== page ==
-practice at the range a whole bunch
-buy a waterproof jacket that is warmer than you think you will ever need, really
-same thing for boots
-visit small local sporting goods stores, a wealth of info
-take a tip to meet some farmers, private land is like gold but if you're polite you can sometimes find a nice spot for free, start asking now and keep in contact with someone who says yes, give'm a gift on opening day.
-Head out before the season starts and watch the ducks
-get a good book at the library, try for a local author
Lastly, I turn all my ducks into jerky, most people think it's beef
Good Luck!
 

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Mallards and wood ducks can be breasted out then cut the breasts into strips and bread them in Shore lunch breading mix. Pan fry and you'll be hooked on the ducks.

Nixter

Ps. hang out at local sports shops or gun clubs and find a fellow waterfowler to show you the ropes. You mentioned being an old Jarhead, any of your old buddies hunt? If not go to the VFW an ask around. Use your military contacts... By the way thanks for your service.
 

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This thread is over a month old but maybe he will still read it.

In regards to calling. Buy a call thats easy to blow ie: Haydels Variable tone mallard and listen to the accompanying tape and practice. Also record yourself calling and listen to it back.

you can't imagine how bad some people sound in the marsh and they don't realize it.

Granted the sound and tone is not as important as the cadence. If your out in the rice or marsh and listening to ducks on the water they make all kinds of god awful sounding quacks (I'm speaking generally of mallards here. Same thing applies to geese). A friend of my dads sounds terrible when he calls but his cadence is right on so ducks fall for it.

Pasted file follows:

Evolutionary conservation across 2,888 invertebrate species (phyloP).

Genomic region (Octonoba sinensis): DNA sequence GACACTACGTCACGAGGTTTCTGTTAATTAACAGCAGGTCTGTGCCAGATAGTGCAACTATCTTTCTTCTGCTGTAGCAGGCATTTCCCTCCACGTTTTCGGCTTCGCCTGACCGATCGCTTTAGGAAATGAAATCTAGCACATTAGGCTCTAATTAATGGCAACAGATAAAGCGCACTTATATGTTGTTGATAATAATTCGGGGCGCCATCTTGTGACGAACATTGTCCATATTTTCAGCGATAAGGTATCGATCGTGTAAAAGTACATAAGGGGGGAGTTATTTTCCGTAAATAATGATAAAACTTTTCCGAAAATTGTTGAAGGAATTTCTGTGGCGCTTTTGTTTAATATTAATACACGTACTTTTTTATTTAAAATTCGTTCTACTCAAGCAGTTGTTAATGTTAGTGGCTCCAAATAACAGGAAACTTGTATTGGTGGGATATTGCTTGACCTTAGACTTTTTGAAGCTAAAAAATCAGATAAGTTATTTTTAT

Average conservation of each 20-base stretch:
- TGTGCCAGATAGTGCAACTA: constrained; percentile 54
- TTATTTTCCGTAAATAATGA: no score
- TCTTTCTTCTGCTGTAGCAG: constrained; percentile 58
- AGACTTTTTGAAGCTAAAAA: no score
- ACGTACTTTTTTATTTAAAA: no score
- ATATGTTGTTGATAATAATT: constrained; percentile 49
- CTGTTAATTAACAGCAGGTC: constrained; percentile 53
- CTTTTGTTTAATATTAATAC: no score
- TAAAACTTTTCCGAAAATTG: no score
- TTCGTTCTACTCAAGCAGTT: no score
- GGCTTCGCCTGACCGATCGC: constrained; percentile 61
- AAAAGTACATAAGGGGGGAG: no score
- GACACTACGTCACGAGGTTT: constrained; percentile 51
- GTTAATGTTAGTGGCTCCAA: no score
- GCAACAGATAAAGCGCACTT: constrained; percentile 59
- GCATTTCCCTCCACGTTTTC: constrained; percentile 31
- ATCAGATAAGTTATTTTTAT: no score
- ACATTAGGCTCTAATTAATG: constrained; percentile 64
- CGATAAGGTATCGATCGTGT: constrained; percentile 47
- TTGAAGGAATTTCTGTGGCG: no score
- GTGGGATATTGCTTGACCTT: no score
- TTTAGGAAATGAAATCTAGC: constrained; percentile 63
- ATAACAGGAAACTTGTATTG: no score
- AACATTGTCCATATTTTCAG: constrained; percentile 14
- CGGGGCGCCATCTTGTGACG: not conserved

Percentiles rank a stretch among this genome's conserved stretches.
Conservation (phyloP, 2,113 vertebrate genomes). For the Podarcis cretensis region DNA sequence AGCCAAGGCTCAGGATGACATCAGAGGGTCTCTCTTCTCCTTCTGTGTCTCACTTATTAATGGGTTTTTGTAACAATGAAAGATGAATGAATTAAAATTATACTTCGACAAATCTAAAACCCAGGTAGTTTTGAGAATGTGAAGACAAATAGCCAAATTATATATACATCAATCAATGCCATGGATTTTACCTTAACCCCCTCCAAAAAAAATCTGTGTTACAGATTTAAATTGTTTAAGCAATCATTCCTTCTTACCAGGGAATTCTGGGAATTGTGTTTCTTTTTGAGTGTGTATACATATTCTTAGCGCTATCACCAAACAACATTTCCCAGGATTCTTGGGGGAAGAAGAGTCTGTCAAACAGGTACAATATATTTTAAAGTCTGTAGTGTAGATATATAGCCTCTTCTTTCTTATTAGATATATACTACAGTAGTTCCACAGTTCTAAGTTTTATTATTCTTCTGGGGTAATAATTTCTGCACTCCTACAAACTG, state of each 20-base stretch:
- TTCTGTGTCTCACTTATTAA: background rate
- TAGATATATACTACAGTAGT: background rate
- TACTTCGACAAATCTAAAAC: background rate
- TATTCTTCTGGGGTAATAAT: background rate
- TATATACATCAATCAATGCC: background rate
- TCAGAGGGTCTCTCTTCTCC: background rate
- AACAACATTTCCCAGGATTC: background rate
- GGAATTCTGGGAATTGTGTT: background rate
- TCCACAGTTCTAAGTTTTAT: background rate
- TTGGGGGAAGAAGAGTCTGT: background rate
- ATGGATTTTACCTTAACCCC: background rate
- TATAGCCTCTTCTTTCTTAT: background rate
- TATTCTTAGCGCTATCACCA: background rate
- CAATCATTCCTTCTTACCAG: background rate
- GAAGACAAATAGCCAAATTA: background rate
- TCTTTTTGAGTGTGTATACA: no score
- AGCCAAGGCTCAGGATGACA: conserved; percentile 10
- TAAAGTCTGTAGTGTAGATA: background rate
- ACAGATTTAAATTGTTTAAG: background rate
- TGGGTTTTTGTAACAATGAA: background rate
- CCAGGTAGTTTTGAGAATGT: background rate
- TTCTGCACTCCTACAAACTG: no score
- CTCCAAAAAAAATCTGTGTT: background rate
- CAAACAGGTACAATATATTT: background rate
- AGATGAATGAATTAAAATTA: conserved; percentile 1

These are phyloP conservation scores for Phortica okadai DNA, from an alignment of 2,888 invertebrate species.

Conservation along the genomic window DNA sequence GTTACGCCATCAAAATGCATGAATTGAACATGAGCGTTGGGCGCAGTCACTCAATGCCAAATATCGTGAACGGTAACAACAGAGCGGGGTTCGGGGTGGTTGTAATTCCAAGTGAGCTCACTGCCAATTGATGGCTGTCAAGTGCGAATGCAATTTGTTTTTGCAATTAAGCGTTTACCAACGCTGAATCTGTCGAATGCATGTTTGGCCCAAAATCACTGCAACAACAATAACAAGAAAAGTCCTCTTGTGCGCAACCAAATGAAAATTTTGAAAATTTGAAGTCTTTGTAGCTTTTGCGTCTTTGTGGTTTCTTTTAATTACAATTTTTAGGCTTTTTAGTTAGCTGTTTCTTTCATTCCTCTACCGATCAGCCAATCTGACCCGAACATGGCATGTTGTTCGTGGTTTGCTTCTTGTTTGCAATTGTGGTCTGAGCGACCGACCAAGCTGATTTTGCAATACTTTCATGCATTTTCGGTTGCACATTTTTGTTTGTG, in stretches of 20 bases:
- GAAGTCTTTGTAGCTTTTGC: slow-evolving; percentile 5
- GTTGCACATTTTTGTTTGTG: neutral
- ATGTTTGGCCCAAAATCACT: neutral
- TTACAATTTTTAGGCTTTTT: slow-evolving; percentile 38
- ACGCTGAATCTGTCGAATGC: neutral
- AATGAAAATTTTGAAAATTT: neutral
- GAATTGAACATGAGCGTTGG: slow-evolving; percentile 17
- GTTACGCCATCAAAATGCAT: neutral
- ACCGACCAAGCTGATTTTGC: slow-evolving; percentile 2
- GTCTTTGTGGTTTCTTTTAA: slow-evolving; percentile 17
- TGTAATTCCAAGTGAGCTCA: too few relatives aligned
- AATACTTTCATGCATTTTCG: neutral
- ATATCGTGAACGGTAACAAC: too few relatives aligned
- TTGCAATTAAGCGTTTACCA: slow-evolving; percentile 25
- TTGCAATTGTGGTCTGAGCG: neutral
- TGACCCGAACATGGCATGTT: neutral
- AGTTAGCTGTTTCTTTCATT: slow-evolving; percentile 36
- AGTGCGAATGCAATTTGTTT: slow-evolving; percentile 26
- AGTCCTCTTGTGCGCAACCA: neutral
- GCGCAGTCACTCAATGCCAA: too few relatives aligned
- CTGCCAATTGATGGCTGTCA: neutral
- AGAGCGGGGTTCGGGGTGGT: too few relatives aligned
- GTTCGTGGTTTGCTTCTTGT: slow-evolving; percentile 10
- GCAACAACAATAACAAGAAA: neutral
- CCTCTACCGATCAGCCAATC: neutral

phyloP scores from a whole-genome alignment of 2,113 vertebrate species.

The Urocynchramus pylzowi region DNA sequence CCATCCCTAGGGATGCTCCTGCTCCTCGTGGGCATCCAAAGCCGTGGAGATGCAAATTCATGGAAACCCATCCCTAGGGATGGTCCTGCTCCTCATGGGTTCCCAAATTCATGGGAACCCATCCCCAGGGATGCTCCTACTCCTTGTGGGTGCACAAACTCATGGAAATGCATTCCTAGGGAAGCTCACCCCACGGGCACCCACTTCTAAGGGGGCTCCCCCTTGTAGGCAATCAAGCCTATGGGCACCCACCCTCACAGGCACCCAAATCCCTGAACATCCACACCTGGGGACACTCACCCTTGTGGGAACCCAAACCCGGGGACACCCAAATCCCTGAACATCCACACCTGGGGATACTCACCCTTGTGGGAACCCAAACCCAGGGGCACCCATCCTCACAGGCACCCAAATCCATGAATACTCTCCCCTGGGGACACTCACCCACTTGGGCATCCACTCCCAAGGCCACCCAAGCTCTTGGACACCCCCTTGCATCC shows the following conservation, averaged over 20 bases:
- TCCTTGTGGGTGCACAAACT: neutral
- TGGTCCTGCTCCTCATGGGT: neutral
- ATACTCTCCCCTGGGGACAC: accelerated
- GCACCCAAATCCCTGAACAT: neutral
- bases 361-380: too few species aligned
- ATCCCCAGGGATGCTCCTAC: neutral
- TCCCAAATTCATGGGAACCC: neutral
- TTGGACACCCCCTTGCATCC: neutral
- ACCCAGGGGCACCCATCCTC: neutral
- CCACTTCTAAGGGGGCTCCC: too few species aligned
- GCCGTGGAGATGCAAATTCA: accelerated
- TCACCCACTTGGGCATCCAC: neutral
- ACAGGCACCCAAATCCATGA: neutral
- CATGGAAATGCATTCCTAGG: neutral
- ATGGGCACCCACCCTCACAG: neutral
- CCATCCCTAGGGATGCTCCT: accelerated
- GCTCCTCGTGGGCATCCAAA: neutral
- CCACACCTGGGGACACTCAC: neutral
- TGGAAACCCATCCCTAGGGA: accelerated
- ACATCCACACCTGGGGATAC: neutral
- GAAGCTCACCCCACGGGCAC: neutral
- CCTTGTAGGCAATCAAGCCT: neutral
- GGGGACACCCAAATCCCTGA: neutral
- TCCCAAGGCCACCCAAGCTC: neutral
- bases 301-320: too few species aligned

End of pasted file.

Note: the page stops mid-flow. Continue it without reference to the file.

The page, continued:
I love waterfowl season. :)
 

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Duck/goose hunting is one of the most exspensive and most enjoyable hunting sports. I live in Maine and the hunting is spotty at best.. some years it just plain SU^&s. They are migatory birds.. Just read your state and federal stamp.. One year, you might be on the fly way and have a great time.. The next year they are few and far between and the weather just seems colder. alot colder.. Last year I just gave up in November.. You should always hunt in pairs. Never go alone.. Things can happen.. I have been stuck over my wast in my waders in muck from ****... If I was alone.. I would be fish food. You kinda need a dog.. not absolutly necessayy though.. But you need a way to retrive you downed game.. "That is the LAW."You can swimm if you want.. But a Lab will enjoy it.. You wont.. State stamp?federal stamp,, resriction on type of fowl and bag limits.. a good gun... steel shot.. lots of practice with gun.. Decoys.. 6-60 good dog or canoe or swim(Brrr..).. duck calls.( training and practice.. learn the feeding chatter and come back.. minium. studing where they are living,, where they are flying.. **** it gets real complicated.. good luck.. it is fun.. It is cold.. It is awesome ,, it is depressing..
 

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Discussion Starter #9
Thanks for the info gents. I am always checking in to see what other knowledge others have left here. I have already found someone who has offerd to take me duck hunting, we'll see how that goes. I have gotten a tape and have been practicing on my drive to and from work. You ought to see some of the looks I get. Of course, everyone that meets me now thinks I'm a U of O fan (they're the ducks) when in reality, I'm an OSU fan (the beavers) and I can't stand the U of O. Conversation usually goes like this:

Idiot: You must really be into the ducks

Me (or as my wife thinks, idiot #2): Not yet, but I'm learning

Idiot now with confused look on his/her face: So when the weekend comes around, do you get all dressed up?

Me: Yep, plan on getting all decked out, may even get some waders

Idiot now really confused, but his/her stupidity continues: So, do you tailgate?

Me: Well I guess so, if that's what you want to call it, you need some place to toss the dead ducks when you get back to the truck.

At this point, they usually are running away. Oh, to be politically incorrect in a politically stupid area. :-D